Rola questions – with good reason – whether Arab governments are sincere about sustainability. While certain of them such as Qatar and Abu Dhabi are making some effort to reconcile their fossil addiction, others continue to spend on profligate projects like Dubai’s destructive World Islands. Abu Dhabi, rated one of the world’s best cities, continues its baby steps towards a healthier, smarter Emirate but it remains to be seen whether their belated enlightenment will stay the worst that climate change has in store. In the meantime, hoorah for Estidama Pearls.
Similar to America’s Leadership in Energy And Environmental Design certification (LEED), which is not without its own challenges, the Estidama Pearl Rating system initiated by Abu Dhabi’s Urban Planning Council aims to influence the sustainability of building projects throughout the Emirate.
Irina Foster, an American Assistant Project Manager for the consultancy firm Aecom, is among the first 186 architects, engineers, and urban designers qualified to develop a project underneath the Estidama umbrella as a Pearl Qualified Professional.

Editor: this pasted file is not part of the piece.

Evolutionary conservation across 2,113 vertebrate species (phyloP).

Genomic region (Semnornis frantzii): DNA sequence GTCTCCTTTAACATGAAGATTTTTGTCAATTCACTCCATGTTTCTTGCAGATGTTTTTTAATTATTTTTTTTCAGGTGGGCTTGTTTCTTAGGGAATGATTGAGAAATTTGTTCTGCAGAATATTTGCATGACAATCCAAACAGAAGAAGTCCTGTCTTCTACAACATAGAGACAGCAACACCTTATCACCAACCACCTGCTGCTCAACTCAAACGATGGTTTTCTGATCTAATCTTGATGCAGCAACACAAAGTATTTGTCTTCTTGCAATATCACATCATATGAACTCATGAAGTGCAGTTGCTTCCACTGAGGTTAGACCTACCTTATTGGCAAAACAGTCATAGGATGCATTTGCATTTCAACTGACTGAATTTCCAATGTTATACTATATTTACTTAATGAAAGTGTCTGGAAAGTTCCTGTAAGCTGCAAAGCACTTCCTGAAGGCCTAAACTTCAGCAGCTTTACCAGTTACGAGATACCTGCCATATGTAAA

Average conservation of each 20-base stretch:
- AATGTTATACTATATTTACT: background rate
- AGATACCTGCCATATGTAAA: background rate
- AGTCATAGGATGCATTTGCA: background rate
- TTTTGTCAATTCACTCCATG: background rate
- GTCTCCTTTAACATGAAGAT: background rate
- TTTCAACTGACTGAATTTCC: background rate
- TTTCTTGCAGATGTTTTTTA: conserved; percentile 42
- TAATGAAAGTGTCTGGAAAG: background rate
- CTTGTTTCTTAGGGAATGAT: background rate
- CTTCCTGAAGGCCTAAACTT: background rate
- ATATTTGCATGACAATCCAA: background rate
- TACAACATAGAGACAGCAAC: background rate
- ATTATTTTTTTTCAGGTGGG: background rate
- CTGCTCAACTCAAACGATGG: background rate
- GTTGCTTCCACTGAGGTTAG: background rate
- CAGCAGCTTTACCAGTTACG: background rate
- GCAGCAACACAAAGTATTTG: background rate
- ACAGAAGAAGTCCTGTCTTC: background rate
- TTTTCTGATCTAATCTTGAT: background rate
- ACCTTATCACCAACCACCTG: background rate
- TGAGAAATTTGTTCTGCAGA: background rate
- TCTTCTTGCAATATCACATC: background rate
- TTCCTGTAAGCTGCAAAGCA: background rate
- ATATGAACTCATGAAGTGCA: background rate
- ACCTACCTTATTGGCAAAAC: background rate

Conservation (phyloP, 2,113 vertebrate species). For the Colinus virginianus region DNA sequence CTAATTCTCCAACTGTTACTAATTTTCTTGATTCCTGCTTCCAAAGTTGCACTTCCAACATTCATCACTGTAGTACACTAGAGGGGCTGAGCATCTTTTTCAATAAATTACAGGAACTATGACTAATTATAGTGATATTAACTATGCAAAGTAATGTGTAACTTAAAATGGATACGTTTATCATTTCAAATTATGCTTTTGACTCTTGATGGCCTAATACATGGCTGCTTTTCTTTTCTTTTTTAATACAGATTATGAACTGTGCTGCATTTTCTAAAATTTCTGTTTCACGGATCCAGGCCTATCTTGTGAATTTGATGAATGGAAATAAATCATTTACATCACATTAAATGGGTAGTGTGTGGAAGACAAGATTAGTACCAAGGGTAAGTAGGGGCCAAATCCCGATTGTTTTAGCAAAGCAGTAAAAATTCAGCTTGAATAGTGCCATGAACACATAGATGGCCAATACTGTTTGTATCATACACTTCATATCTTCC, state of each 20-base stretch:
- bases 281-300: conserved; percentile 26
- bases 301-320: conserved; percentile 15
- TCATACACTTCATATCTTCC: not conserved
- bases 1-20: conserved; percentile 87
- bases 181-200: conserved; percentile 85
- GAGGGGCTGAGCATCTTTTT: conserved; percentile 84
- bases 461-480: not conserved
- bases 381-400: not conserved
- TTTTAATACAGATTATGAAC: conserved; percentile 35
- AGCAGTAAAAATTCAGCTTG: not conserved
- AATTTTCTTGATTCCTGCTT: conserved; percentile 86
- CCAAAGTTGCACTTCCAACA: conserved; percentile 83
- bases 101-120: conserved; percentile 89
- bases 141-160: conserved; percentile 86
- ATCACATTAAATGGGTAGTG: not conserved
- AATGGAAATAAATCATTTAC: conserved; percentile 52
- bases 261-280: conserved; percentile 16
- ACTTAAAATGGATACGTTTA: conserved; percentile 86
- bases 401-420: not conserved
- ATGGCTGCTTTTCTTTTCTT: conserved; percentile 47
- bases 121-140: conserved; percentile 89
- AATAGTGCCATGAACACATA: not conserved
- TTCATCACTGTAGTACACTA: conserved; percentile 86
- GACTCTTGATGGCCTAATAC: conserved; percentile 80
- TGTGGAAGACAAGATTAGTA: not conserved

A detailed training program lasts two days, though it is also possible to achieve a shorter, more general module. To date, already 3,200 people have sought out the new sustainability training according to John Madden, the senior Planning Manager at UPC.
The National reports that Irina agreed to do the test despite her familiarity with LEED, since Estidama focuses on environmental concerns that are endemic to the Middle East – sparing water and energy in particular.
Other rating systems are also in the pipeline. By late spring, a construction rating system will attempt to reduce the impact of actual building and ensure that buildings are actually built according to plan. In addition, this new system will encourage less waste generation and recycling that which is wasted. Ensuring more efficient fixtures and installation is also a part of the sustainability game.
In order to monitor the implementation of these less harmful environmental practices, municipal inspectorss, developers and contractors need to be trained. They will also learn to implement operation ratings system for buildings that manage efficiency and general energy-saving maintenance.
Rating systems operate as a sort of checks and balances, according to the paper, that ensure that the plans – from design to construction to operation – are actually met.
:: The National
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